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Kingdom Animalia

Kingdom Animalia

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Kingdom Animalia

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  1. Multicellular Heterotrophs Lack cell walls Embryology Blastula stage Kingdom Animalia

  2. Simple, cellular level of organization to complex Invertebrates to vertebrates Most animals (>95%) are inverts Aside from very successful insects, most animals are marine Diverse morphologies, habitats, and adaptations Animal diversity

  3. Sponges Habitat Mostly marine, few freshwater sessile Body plan = asymmetry Suspension filter feeders Cellular level (lacks true tissues and organs) Phylum Porifera

  4. Cells with specific functions • Porocytes: water canal • Pinacocytes: flat protective cells • Choanocytes: “collar cells” capture food (plankton) • Amebocytes: transport food; differentiate into other cells • Spicules: siliceous or calcareous skeletal structures

  5. Diverse types & habitats Tropical to temperate encrusting Subtropical bath sponges Deep water glass sponge Reproduction Asexual budding Sexual broadcast spawn

  6. Jellyfish, sea anemones, coral Nearly all marine Radial symmetry Two forms: medusa (swimming) and polyp Tissue level Reproduction Sexual and budding Stinging cells cnidocytes Phylum Cnidaria (nigh-dare-ia)

  7. Tissue layer: 2 layers • Epidermis and gastrodermis • Mesoglea is middle jelly layer rather than a true tissue

  8. Individual polyps or colonies of specialized polyps Feeding, reproductive, defense Sessile colonies Drifting colonies Class Hydrozoa

  9. Dominant medusae stage Examples Sea Nettle Moon Jelly Upside-down Jelly Close relative Class Cubozoa Tropical Potent toxins Class Scyphozoa

  10. Solitary or colonial polyps w/out medusae stage Sea anemones Some with zooxanthellae symbionts Photosynthesizing protists Corals CaCO3 skeletons Environmentally valuable reefs Extremely susceptible to negative impacts Pollution, increased temp., etc Class Anthozoa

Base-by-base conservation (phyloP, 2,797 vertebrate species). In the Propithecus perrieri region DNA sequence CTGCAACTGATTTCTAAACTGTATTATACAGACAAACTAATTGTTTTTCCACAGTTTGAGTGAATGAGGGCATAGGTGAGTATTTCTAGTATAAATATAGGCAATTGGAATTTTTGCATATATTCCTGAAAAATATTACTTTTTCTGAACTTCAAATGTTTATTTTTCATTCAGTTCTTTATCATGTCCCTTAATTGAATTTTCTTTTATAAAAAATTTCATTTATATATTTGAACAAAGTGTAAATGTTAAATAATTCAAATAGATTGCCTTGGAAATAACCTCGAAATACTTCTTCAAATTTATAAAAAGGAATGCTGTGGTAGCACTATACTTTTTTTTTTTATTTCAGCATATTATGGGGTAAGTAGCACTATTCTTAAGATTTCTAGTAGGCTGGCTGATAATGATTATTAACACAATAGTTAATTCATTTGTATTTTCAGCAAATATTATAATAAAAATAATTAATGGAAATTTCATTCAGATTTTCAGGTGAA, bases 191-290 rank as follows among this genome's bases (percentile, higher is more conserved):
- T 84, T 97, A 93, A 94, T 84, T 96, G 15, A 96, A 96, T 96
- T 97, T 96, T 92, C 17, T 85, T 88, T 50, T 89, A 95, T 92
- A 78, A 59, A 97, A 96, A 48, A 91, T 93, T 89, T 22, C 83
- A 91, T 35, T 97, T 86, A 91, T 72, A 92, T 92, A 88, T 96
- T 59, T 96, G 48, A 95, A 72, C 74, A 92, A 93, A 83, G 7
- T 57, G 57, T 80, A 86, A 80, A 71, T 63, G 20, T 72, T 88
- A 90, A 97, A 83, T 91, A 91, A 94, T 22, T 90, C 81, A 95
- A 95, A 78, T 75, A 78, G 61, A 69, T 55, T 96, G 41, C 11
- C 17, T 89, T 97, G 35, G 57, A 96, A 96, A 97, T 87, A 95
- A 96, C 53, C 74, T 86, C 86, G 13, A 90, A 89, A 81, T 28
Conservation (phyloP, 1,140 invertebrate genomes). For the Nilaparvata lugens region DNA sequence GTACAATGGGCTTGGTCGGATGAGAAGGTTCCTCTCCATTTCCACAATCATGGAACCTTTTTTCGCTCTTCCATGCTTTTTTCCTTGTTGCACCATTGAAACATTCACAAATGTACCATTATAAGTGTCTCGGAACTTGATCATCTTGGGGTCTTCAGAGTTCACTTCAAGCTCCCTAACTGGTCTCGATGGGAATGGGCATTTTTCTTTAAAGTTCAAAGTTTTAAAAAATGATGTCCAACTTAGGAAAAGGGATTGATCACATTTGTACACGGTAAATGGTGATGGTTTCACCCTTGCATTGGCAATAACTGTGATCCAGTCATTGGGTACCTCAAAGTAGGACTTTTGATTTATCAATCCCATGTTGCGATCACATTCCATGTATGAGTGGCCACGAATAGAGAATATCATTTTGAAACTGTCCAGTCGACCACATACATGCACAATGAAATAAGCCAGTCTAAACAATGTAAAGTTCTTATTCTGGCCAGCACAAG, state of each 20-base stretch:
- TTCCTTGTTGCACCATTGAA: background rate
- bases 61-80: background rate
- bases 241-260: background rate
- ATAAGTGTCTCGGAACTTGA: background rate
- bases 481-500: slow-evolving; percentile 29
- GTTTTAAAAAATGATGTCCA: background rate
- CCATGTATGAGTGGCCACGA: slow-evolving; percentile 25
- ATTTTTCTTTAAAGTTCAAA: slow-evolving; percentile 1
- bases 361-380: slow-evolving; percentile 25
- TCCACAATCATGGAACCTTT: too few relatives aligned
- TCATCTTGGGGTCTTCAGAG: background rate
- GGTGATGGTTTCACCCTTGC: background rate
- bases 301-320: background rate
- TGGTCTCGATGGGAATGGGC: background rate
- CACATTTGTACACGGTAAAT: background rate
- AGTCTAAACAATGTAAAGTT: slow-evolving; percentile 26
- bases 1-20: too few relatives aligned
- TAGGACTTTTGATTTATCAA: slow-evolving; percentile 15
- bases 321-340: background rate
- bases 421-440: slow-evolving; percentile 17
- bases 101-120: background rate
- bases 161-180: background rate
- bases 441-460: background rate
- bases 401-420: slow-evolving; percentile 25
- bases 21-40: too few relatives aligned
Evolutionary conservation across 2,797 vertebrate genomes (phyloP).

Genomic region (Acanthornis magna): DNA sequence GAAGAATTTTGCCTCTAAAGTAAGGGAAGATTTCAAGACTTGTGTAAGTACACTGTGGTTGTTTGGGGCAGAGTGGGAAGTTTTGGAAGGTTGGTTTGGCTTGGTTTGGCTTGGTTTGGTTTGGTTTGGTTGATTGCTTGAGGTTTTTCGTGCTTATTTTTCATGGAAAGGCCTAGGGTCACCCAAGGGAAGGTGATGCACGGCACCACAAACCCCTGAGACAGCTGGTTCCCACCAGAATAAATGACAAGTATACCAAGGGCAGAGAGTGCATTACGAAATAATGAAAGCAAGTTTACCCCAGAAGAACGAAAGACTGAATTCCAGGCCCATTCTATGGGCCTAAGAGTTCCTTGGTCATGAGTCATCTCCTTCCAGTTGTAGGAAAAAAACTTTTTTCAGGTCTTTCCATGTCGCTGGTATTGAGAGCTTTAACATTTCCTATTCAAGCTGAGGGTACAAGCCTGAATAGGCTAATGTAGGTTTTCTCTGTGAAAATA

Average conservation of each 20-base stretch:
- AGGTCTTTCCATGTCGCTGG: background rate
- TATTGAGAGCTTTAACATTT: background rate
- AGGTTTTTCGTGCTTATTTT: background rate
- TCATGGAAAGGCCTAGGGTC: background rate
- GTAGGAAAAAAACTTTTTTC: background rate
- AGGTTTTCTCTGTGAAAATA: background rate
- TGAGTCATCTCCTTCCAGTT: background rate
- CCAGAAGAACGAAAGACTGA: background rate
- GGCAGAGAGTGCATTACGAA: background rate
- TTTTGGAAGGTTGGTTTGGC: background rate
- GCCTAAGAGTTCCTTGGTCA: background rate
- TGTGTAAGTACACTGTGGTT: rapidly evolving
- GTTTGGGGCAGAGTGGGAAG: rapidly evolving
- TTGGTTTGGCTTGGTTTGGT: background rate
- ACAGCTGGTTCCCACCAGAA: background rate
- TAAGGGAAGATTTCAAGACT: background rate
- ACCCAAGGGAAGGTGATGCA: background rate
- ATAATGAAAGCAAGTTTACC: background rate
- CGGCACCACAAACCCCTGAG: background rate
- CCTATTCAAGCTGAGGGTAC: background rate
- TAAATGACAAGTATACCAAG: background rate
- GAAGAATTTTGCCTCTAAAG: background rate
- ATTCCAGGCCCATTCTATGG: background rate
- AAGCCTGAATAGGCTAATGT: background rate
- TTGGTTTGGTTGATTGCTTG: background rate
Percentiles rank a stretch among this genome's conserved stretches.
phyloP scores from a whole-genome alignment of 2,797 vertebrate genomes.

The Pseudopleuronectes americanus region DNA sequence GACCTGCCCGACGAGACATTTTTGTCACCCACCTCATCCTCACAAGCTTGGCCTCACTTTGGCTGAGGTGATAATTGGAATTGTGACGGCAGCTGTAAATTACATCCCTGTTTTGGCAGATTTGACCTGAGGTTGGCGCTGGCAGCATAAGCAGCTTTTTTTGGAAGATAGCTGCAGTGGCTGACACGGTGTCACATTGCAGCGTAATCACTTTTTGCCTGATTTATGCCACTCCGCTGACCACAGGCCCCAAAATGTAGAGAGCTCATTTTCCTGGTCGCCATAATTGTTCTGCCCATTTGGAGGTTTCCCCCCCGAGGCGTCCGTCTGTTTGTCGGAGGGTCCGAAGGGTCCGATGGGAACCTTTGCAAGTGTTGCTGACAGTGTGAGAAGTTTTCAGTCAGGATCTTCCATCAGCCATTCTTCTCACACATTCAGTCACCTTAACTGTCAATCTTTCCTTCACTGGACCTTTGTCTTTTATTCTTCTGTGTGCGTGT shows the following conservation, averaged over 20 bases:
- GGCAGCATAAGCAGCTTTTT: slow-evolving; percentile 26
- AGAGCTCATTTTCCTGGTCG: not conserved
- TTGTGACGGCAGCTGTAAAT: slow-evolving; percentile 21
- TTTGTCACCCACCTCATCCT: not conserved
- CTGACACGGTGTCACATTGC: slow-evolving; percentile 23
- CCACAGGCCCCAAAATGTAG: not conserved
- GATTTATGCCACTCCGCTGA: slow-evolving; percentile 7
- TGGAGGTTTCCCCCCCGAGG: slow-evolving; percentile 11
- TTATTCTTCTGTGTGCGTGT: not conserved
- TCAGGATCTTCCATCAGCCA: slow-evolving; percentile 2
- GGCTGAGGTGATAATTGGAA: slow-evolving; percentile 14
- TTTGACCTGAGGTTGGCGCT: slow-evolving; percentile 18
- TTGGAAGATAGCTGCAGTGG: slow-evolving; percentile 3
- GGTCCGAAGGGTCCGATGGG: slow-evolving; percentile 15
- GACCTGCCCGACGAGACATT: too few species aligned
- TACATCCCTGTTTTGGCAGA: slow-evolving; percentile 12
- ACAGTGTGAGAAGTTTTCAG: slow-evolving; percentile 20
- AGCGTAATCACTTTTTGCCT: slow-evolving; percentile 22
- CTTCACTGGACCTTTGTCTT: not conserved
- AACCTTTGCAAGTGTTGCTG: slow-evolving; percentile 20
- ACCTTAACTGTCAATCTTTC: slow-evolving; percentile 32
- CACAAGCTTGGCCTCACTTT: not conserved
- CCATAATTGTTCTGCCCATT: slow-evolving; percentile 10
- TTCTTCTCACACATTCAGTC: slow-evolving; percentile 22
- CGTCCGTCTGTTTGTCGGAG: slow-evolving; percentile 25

11. Comb jellies All marine Swim with 8 rows of ciliary combs or ctenes Use tentacles with colloblasts to capture prey Adhesive, non-stinging cells Phylum Ctenophora

  12. Flatworms Bilateral symmetry Organ level Cerebral ganglia Simple brain Reproduction: hermaphrodites Asexual and Sexual Many parasitic Phylum Platyhelminthes

  13. Incomplete gut Three tissue layers

  14. Opisthorchis sinensis, Chinese liver fluke

  15. Opisthorchis lifecycle

  16. Cestoda

  17. Similar to this mammal tapeworm example, are the marine parasitic tapeworms, “…as dense as seaweed forests, that live in the guts of sharks.”

  18. Cestoda scolexes

  19. Cestode proglottid 2 Testes Ovary Yolk gland

  20. Ribbon worms Circulatory system Complete gut Eversible proboscis Phylum Nemertea

  21. Roundworms All environments Marine sediments (feed on bacteria) Parasitic to most marine animals Complete gut Reproduction Always sexual One of the biggest marine parasites measures 13 meters and is two centimeters in diameter …found in the placenta of the sperm whale. Phylum Nematoda

  22. Phylum Mollusca • Very diverse • Will discuss in more detail…

  23. Segmented worms Earthworms Leeches Polychaetes Repetitive body parts Hydrostatic skeleton Flexibility and strength Longitudinal & circular muscles Coelomates Closed circulatory system Excretory organs Marine, moist land, and some freshwater Bilateral symmetry Some parasitic Phylum Annelida

  24. Class Polychaeta Adaptations to predatory lifestyle Eyes, tentacles, jaws, etc Coelom Protective gut cavity Parapodia w/setae Respiratory, nervous, and locomotion Nereis